Is being multidisciplinary a bad or under appreciated feature?

I ended up graduating with a solid mechanical engineering (MechE) degree, but made my record extremely multidisciplinary through research and other classes. I claim to have experience at least 3 domains of engineering, including MechE.

I get that some people have one main focus and maybe switched entirely to another, but what if they are like me, with 3 or more disciplines? They’re all interrelated, so I feel like I can bridge seemingly unrelated domains to come up with new ideas.

Do I leave all of this on my resume/CV, OR should I only highlight only a couple expertise on one resume and try not to say too much else?


  • Of course, some people will feel that it takes full-time commitment to X to be competent at it, so if you also allocate time to Y and Z, and claiming competence in all three, you are making sensational (and not believable) claims about your intellectual powers. Be careful about claims of "expertise" as opposed to "experience". At least in US English the latter seems both more modest and more... accurate. Srsly, a claim of "expertise" is too volatile, unless you really, really are an expert. Commented Jun 22, 2019 at 22:16
  • Thank you for your comment. I agree. My reasoning for the question is because I genuinely do have experience in them, from different projects that require these areas, I do not claim expertise however. Thanks for the remark that people believe it takes a long time commitment to hone in abilities - this is especially true.
    – sensuisam
    Commented Jun 23, 2019 at 0:25

1 Answer 1


I think that this is easier to accomplish for a senior researcher than a relatively new one. Academia tends to value specialization in research, so at the beginning of a career you may need to focus your efforts, and your applications, on some specialized area.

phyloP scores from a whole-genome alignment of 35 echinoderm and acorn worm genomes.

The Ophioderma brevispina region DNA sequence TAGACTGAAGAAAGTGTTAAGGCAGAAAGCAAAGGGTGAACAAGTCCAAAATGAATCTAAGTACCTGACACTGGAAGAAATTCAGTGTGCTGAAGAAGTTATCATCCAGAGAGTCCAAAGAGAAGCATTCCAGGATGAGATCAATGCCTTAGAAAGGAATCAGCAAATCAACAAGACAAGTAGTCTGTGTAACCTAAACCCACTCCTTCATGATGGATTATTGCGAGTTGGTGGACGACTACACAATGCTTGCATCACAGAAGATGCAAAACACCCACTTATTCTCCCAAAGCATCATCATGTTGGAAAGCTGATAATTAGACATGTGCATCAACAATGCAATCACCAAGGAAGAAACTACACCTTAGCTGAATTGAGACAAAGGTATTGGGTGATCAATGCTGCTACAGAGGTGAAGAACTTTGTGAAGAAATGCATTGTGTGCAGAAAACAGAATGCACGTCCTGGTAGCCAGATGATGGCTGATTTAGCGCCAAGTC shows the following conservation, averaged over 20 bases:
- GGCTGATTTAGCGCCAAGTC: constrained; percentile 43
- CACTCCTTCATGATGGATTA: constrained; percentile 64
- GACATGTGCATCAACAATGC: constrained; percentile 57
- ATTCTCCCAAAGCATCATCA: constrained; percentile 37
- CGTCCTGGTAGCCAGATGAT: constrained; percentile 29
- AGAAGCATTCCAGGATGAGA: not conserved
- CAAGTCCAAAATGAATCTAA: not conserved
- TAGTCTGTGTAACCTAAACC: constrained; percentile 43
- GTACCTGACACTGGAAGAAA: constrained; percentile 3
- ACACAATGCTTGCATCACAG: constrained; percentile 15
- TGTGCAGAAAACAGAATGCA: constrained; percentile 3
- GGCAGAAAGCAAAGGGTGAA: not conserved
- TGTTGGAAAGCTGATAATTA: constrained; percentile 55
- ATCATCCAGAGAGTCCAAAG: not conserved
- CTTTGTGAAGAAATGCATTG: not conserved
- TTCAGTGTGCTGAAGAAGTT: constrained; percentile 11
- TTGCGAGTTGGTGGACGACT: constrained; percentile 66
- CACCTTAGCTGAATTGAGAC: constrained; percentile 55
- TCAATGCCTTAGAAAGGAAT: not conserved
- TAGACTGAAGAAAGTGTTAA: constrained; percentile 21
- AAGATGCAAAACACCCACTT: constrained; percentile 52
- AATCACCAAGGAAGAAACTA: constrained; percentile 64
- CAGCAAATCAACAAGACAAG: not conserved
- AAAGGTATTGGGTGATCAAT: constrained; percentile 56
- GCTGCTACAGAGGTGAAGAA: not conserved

But many of the big questions can only be answered by taking a broader look, so it is a mistake to think that a multidisciplinary approach isn't valued. But it may be harder for a new researcher to convince people that you can do serious work in more than one area, or that you have sufficiently deep understanding that you can bring those multiple threads of thought together in a coherent way.

The trick is to get a good position (tenure) so that you have the freedom to work to your own muse. Once you have some sort of reputation, people will defer to your ideas more than they will for a new, and possibly misguided, free spirit.

Our education system seems to start out broad, then go narrow and deep. Then you can freely broaden it again from a solid base.

Note that there isn't anything right or wrong here, but it does seem to be a common conception.

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